A tree of loquat
LOQUAT is an evergreen, subtropical fruit. It is available in the market in North India during mid-March –May when there is scarcity of fruits and therefore is able to bring a good income. It is cultivated on a large commercial scale in China, Japan, Korea and Taiwan. It is indigenous to the hills of central eastern China. It was introduced in India under the name of ‘Japanese medlar’. And its commercial cultivation is mostly confined to Uttar Pradesh (Saharanpur, Dehra Dun, Muzaffarnagar, Meerut, Farrukabad, Kanpur and Bareilly), Delhi, Punjab (Amritsar, Hoshiarpur and Gurdaspur), Himachal Pradesh (Kangra) and to a small extent in Assam, Maharashtra and hills of south India.
Climate and soil
Loquat is specific in its climatic requirements. It needs about 90 cm well distributed rainfall throughout the year. Frost is a limiting factor for its successful cultivation. At certain places, the crop may be destroyed by moderate winter frost, since flowering takes place from October to late January. At -3`C smaller fruits (diameter <9.5mm) are more susceptible to cold injury than larger ones. Likewise, its cultivation is problematic in areas where summer sets in early alongwith hot scorching winds. There may be a heavy loss of crop because of sun burning. Loquat requires a well drained, deep, sandy loam soil with inorganic matter.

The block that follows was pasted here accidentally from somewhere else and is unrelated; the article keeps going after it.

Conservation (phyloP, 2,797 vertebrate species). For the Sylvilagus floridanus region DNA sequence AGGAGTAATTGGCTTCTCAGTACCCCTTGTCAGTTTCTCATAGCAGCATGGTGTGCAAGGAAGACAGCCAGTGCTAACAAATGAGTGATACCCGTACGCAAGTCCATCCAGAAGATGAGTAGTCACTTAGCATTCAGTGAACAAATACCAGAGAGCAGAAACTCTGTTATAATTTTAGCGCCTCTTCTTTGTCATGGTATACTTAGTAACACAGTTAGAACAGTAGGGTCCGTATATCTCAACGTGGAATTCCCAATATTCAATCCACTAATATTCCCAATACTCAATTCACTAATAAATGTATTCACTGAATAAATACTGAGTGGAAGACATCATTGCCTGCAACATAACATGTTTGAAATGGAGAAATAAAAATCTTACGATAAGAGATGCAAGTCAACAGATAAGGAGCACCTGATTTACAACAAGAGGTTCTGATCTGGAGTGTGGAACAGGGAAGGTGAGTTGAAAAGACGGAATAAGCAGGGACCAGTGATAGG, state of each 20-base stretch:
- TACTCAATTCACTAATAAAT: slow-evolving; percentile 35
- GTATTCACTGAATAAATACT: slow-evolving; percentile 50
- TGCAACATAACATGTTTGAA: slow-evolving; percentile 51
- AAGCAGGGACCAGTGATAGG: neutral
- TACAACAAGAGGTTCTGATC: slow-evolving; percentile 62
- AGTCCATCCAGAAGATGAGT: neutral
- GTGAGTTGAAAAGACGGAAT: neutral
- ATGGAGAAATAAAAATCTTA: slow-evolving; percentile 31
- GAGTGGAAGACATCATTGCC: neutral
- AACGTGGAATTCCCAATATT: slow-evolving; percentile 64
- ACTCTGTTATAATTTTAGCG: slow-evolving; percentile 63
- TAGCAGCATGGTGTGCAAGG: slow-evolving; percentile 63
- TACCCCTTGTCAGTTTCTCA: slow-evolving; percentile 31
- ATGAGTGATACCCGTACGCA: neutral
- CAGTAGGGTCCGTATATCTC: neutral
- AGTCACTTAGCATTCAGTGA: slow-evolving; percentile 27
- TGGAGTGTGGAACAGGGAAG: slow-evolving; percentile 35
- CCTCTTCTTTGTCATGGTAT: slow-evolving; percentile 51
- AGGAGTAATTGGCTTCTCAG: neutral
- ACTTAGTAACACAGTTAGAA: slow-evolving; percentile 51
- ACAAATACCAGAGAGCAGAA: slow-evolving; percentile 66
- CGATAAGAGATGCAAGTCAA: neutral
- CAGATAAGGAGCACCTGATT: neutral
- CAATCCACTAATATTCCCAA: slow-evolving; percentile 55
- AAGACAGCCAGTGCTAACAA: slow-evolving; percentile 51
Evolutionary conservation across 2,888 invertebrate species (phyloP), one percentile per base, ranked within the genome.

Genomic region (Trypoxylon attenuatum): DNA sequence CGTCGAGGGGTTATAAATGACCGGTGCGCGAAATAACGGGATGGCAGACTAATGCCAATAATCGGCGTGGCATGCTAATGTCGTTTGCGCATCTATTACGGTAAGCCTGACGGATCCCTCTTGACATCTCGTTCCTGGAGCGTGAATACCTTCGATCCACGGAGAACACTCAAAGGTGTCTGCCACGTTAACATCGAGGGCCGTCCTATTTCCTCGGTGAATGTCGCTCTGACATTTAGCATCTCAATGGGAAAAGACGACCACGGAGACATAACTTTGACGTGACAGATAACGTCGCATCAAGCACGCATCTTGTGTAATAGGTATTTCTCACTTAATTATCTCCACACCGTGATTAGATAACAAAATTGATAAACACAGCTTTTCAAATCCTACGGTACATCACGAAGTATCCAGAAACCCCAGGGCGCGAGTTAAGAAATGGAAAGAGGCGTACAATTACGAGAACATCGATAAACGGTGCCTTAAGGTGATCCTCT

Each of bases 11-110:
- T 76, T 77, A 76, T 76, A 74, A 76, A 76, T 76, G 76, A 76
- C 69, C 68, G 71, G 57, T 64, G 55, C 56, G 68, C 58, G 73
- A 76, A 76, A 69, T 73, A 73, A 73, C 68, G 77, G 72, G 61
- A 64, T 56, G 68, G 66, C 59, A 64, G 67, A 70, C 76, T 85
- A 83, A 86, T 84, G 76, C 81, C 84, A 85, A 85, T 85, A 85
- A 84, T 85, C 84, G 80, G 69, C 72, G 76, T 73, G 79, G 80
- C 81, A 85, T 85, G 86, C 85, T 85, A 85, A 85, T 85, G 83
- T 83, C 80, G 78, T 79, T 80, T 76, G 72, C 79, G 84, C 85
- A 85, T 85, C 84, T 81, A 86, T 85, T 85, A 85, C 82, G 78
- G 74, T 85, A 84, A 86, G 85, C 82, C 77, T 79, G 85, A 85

Flowers of loquat
A number of varieties having different qualities and harvesting times are available. A good dessert loquat should be sweet, pulpy, mellow and milting and sub acid though pleasant in flavour. It should sustain as few seeds as possible.
Early (Varieties which ripen from mid-March)
Golden Yellow: fruit medium oval to oblong, golden yellow. Pulp medium thick, pale orange smooth and soft, mild taste, sub acid, few seeded, TSS, 10.5%.
Improved Golden Yellow: fruit medium, oval to pyriform, orange yellow, pulp thick, color orange, smooth and melting, pleasant taste, sub acid and moderately seeded. TSS, 9.5%.
Loquat fruits ready to be picked
Large Round: fruit medium, ovate globose, pulp thin creamy white, coarse and firm, mild taste, sub acid and few seeded.